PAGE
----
Still, after a short search, I came upon some very stylish tube shields for 9-pin miniature sockets. These devices are bolt-on compatible with the Belton sockets specified in the parts lists contained in the book. The shields are available in a variety of colors, including yellow, red, green, blue, and black. Check them out on the Antique Electronic Supply Web site. The shields cost about $1.50 each and look very nice. I have retrofitted the two preamps that I have built with these shields on the phono and mic input stages.
The cost of building any project is an important consideration for the audio enthusiast and hobbyist. The focus of the first-generation stereo preamplifier was to optimize the various elements that went into the project. Cost was a secondary consideration. For the second-generation unit, an effort was made to accurately determine the bill of material (BOM) costs and the time needed to build the preamplifier.
The total BOM (including shipping) for the second-generation stereo preamplifier was $1,570. The major cost centers included:
Builders could eliminate the PWB cost by using hand-wired terminal strip construction. Other potential areas of cost reductions include the back and top-side decals, and the Plexiglas cover.
The total time required to build the second-generation stereo preamplifier—from ordering parts to completing performance measurements—was approximately 22 hours.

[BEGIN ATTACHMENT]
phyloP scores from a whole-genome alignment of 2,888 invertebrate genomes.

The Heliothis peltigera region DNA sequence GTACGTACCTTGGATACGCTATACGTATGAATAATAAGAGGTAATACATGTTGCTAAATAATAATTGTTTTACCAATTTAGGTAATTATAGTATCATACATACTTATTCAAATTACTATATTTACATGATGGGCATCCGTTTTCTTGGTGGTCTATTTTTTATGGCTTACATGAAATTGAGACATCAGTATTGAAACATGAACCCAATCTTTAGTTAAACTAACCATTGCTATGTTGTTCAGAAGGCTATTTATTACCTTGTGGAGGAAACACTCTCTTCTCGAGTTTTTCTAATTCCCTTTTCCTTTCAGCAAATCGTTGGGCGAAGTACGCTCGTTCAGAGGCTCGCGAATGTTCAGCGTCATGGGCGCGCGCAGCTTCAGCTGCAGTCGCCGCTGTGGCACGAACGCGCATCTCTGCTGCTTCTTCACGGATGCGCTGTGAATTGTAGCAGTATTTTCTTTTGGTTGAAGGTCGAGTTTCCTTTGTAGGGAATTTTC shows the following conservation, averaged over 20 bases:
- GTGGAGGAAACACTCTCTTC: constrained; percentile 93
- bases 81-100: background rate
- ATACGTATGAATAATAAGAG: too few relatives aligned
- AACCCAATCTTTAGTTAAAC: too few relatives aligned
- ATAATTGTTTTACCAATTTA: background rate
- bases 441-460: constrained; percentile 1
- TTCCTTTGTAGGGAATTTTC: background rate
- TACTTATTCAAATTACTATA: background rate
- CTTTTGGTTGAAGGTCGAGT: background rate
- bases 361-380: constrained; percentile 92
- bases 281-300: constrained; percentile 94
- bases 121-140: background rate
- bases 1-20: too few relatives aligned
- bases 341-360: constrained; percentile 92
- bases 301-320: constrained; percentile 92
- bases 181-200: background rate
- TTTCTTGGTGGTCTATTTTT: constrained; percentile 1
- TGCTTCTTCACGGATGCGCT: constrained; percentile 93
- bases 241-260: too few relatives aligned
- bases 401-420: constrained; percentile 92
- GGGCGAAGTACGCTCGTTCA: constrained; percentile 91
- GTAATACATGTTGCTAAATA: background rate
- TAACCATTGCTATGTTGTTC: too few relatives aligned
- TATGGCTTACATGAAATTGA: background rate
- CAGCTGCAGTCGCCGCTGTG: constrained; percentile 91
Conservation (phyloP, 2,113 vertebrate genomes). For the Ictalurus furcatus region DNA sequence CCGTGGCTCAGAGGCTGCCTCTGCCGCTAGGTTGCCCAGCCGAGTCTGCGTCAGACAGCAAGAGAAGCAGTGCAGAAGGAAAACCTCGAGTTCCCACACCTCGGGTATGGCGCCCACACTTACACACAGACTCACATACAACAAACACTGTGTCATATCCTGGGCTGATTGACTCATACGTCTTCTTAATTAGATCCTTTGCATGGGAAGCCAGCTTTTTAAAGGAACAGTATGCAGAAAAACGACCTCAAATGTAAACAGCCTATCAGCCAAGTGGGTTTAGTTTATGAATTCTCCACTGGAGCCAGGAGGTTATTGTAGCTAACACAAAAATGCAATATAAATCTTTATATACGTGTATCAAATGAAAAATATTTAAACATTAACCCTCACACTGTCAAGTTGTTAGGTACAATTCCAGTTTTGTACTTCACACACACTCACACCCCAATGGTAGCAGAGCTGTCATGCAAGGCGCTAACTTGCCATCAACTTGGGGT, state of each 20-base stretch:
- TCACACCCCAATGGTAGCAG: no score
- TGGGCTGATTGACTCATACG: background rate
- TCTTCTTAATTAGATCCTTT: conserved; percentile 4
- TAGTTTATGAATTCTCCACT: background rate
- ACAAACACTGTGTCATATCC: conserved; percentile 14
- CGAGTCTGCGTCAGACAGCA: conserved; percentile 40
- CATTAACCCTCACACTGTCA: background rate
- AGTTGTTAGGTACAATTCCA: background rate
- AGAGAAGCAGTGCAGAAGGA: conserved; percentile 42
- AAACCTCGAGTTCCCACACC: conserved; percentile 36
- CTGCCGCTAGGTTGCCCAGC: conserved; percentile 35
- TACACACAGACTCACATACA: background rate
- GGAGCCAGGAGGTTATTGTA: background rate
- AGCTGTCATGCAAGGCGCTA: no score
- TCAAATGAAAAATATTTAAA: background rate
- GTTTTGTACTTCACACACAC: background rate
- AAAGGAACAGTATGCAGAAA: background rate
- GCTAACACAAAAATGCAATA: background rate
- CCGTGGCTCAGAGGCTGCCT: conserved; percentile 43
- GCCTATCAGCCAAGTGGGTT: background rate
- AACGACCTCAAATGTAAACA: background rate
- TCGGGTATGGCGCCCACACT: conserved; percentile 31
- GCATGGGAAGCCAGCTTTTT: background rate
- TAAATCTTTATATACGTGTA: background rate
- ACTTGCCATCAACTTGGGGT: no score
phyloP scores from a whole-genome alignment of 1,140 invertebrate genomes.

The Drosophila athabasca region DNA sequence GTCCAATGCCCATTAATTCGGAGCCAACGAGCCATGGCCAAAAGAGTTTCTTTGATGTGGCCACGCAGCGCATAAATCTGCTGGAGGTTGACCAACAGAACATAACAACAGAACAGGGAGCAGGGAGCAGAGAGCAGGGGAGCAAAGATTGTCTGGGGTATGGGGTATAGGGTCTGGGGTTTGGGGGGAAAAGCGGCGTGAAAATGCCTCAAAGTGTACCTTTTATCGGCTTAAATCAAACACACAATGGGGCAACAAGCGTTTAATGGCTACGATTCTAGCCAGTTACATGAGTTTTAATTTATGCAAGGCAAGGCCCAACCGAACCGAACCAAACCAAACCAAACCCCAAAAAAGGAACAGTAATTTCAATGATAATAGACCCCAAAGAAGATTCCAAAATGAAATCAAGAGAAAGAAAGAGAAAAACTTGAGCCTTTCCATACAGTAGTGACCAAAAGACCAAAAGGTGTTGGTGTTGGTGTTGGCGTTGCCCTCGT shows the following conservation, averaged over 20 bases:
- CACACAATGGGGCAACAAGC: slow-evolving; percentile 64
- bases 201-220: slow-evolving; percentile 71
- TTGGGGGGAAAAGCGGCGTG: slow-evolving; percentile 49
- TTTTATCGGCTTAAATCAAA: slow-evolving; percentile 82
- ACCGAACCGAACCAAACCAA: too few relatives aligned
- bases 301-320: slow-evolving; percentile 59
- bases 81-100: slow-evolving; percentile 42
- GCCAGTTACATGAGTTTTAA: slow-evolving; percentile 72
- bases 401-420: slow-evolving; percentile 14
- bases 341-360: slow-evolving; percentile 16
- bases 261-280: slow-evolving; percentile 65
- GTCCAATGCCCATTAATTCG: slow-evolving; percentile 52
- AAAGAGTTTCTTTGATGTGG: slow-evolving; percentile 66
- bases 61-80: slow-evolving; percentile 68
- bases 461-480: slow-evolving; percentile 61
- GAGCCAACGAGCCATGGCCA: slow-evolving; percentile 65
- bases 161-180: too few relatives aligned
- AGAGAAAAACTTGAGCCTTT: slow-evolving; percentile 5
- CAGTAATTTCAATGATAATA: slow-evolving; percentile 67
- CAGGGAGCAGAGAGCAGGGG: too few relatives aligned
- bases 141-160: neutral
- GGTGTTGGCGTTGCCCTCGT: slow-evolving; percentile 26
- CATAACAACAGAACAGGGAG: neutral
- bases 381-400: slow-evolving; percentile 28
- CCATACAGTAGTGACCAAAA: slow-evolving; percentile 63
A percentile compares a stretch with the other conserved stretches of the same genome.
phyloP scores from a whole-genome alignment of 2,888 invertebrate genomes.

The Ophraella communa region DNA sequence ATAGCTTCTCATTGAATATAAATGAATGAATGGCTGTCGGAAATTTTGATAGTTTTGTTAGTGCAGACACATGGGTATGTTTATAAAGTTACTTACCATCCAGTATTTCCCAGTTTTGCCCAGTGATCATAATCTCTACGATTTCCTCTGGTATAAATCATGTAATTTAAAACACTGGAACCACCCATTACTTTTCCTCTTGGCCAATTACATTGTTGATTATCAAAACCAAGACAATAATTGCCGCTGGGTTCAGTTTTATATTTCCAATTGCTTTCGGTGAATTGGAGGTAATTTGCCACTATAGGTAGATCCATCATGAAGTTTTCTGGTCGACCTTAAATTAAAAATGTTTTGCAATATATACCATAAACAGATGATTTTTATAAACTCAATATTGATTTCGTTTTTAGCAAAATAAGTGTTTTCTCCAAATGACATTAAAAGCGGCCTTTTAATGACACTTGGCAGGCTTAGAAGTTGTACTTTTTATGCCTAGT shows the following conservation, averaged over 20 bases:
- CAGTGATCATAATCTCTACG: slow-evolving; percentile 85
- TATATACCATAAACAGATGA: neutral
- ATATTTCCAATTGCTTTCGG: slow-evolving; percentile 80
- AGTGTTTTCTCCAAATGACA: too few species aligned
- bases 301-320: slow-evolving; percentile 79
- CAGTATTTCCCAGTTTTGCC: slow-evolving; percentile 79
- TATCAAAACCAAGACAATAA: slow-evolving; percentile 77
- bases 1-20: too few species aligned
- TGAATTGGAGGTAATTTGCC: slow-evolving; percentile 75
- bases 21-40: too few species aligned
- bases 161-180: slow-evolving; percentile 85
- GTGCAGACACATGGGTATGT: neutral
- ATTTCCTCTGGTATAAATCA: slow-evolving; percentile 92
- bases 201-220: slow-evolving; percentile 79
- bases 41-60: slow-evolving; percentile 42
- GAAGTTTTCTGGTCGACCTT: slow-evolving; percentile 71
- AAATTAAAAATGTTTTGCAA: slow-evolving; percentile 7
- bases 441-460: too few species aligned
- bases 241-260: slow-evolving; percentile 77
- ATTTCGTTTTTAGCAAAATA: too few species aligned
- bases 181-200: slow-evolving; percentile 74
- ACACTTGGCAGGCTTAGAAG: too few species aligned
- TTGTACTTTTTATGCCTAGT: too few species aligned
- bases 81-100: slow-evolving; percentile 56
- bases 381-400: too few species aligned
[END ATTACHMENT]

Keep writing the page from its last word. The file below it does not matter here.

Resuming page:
Note 10 (January 2017)
Detailed step-by-step documentation is provided for the second generation preamplifier in a 108 page "User and Assembly Manual" that is available for download. If you are familiar with the Heathkit assembly manuals of the past, the approach taken with this manual should seem comfortable. For those who want a printed version, it is available for purchase on Lulu—a web site for specialized, print-on-demand documents. (There is charge of $14.95 for the printed manual; see "Stereo Preamplifier: User and Assembly Manual" on the Lulu web site.)
For readers who have downloaded the Acrobat file or purchased the printed manual, a ZIP file is available for download that will assist in building this preamplifier. The ZIP file contains the following individual files:
• Schematic diagram of the preamplifier as an Acrobat (".pdf") file
Note that the files above are provided as-is. Every effort has been made to make sure they are complete and accurate, but no warranties are expressed or implied. Builders are encouraged to double-check the information contained in the above files prior to proceeding. For the front panel layout, users can customize the text as desired; e.g., "Built by John for Mary, January 2017." All files are provided for personal use only. No further distribution is allowed.